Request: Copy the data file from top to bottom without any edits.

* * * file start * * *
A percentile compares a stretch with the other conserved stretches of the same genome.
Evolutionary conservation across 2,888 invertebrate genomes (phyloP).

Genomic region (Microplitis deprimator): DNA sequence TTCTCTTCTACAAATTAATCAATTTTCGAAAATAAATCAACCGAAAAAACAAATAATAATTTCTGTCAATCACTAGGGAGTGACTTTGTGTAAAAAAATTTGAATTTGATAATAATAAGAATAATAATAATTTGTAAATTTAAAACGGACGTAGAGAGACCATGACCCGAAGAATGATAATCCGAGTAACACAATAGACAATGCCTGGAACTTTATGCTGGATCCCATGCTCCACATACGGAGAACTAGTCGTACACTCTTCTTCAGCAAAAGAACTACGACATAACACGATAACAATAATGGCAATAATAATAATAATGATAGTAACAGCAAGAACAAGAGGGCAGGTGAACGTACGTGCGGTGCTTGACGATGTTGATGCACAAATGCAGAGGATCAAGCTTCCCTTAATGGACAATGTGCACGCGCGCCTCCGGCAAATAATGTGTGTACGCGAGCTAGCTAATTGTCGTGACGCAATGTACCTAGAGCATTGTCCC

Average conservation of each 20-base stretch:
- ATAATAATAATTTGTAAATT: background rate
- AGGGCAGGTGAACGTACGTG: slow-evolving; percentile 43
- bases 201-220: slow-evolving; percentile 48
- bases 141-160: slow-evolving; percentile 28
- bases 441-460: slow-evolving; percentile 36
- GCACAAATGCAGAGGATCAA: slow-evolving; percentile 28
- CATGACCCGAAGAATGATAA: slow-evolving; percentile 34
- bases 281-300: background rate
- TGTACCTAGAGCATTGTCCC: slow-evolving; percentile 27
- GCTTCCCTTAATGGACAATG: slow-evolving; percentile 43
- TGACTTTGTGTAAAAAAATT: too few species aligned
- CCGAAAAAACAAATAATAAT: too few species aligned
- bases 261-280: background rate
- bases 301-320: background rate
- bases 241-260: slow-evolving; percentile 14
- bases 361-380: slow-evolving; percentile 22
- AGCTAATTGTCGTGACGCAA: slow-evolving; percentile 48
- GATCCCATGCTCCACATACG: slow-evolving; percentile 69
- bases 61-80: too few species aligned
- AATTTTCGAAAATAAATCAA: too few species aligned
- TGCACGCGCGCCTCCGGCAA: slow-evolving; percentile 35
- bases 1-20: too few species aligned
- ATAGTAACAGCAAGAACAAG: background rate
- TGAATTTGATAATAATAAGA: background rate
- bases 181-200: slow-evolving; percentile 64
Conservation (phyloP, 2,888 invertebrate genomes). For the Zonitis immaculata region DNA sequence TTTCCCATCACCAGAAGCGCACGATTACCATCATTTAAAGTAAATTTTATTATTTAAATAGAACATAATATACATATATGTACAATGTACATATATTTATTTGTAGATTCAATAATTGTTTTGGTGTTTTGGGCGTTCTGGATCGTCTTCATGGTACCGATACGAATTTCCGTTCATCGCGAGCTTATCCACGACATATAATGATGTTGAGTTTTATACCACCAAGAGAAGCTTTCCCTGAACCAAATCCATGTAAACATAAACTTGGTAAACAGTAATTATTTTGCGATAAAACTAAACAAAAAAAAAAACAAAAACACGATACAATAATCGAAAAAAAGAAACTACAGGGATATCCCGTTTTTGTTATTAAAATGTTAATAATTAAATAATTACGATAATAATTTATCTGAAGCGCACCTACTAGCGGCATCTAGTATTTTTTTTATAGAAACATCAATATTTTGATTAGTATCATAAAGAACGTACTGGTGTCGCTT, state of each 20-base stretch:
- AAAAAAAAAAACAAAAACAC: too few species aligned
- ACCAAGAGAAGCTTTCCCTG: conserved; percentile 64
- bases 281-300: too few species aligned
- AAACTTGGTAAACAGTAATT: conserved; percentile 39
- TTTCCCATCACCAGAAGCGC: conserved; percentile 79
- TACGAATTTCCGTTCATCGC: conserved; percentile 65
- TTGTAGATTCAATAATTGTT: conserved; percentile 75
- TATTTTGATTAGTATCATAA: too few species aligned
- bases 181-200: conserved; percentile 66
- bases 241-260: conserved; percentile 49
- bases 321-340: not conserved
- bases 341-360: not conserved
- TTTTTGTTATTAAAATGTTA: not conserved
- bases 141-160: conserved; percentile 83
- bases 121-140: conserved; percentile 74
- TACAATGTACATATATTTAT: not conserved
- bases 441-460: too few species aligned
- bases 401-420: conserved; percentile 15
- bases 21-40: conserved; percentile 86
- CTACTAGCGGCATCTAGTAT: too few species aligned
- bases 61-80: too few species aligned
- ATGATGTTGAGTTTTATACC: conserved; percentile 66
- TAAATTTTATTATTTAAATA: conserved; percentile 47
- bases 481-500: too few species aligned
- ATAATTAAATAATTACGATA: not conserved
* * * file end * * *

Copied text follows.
A percentile compares a stretch with the other conserved stretches of the same genome.
Evolutionary conservation across 2,888 invertebrate genomes (phyloP).

Genomic region (Microplitis deprimator): DNA sequence TTCTCTTCTACAAATTAATCAATTTTCGAAAATAAATCAACCGAAAAAACAAATAATAATTTCTGTCAATCACTAGGGAGTGACTTTGTGTAAAAAAATTTGAATTTGATAATAATAAGAATAATAATAATTTGTAAATTTAAAACGGACGTAGAGAGACCATGACCCGAAGAATGATAATCCGAGTAACACAATAGACAATGCCTGGAACTTTATGCTGGATCCCATGCTCCACATACGGAGAACTAGTCGTACACTCTTCTTCAGCAAAAGAACTACGACATAACACGATAACAATAATGGCAATAATAATAATAATGATAGTAACAGCAAGAACAAGAGGGCAGGTGAACGTACGTGCGGTGCTTGACGATGTTGATGCACAAATGCAGAGGATCAAGCTTCCCTTAATGGACAATGTGCACGCGCGCCTCCGGCAAATAATGTGTGTACGCGAGCTAGCTAATTGTCGTGACGCAATGTACCTAGAGCATTGTCCC

Average conservation of each 20-base stretch:
- ATAATAATAATTTGTAAATT: background rate
- AGGGCAGGTGAACGTACGTG: slow-evolving; percentile 43
- bases 201-220: slow-evolving; percentile 48
- bases 141-160: slow-evolving; percentile 28
- bases 441-460: slow-evolving; percentile 36
- GCACAAATGCAGAGGATCAA: slow-evolving; percentile 28
- CATGACCCGAAGAATGATAA: slow-evolving; percentile 34
- bases 281-300: background rate
- TGTACCTAGAGCATTGTCCC: slow-evolving; percentile 27
- GCTTCCCTTAATGGACAATG: slow-evolving; percentile 43
- TGACTTTGTGTAAAAAAATT: too few species aligned
- CCGAAAAAACAAATAATAAT: too few species aligned
- bases 261-280: background rate
- bases 301-320: background rate
- bases 241-260: slow-evolving; percentile 14
- bases 361-380: slow-evolving; percentile 22
- AGCTAATTGTCGTGACGCAA: slow-evolving; percentile 48
- GATCCCATGCTCCACATACG: slow-evolving; percentile 69
- bases 61-80: too few species aligned
- AATTTTCGAAAATAAATCAA: too few species aligned
- TGCACGCGCGCCTCCGGCAA: slow-evolving; percentile 35
- bases 1-20: too few species aligned
- ATAGTAACAGCAAGAACAAG: background rate
- TGAATTTGATAATAATAAGA: background rate
- bases 181-200: slow-evolving; percentile 64
Conservation (phyloP, 2,888 invertebrate genomes). For the Zonitis immaculata region DNA sequence TTTCCCATCACCAGAAGCGCACGATTACCATCATTTAAAGTAAATTTTATTATTTAAATAGAACATAATATACATATATGTACAATGTACATATATTTATTTGTAGATTCAATAATTGTTTTGGTGTTTTGGGCGTTCTGGATCGTCTTCATGGTACCGATACGAATTTCCGTTCATCGCGAGCTTATCCACGACATATAATGATGTTGAGTTTTATACCACCAAGAGAAGCTTTCCCTGAACCAAATCCATGTAAACATAAACTTGGTAAACAGTAATTATTTTGCGATAAAACTAAACAAAAAAAAAAACAAAAACACGATACAATAATCGAAAAAAAGAAACTACAGGGATATCCCGTTTTTGTTATTAAAATGTTAATAATTAAATAATTACGATAATAATTTATCTGAAGCGCACCTACTAGCGGCATCTAGTATTTTTTTTATAGAAACATCAATATTTTGATTAGTATCATAAAGAACGTACTGGTGTCGCTT, state of each 20-base stretch:
- AAAAAAAAAAACAAAAACAC: too few species aligned
- ACCAAGAGAAGCTTTCCCTG: conserved; percentile 64
- bases 281-300: too few species aligned
- AAACTTGGTAAACAGTAATT: conserved; percentile 39
- TTTCCCATCACCAGAAGCGC: conserved; percentile 79
- TACGAATTTCCGTTCATCGC: conserved; percentile 65
- TTGTAGATTCAATAATTGTT: conserved; percentile 75
- TATTTTGATTAGTATCATAA: too few species aligned
- bases 181-200: conserved; percentile 66
- bases 241-260: conserved; percentile 49
- bases 321-340: not conserved
- bases 341-360: not conserved
- TTTTTGTTATTAAAATGTTA: not conserved
- bases 141-160: conserved; percentile 83
- bases 121-140: conserved; percentile 74
- TACAATGTACATATATTTAT: not conserved
- bases 441-460: too few species aligned
- bases 401-420: conserved; percentile 15
- bases 21-40: conserved; percentile 86
- CTACTAGCGGCATCTAGTAT: too few species aligned
- bases 61-80: too few species aligned
- ATGATGTTGAGTTTTATACC: conserved; percentile 66
- TAAATTTTATTATTTAAATA: conserved; percentile 47
- bases 481-500: too few species aligned
- ATAATTAAATAATTACGATA: not conserved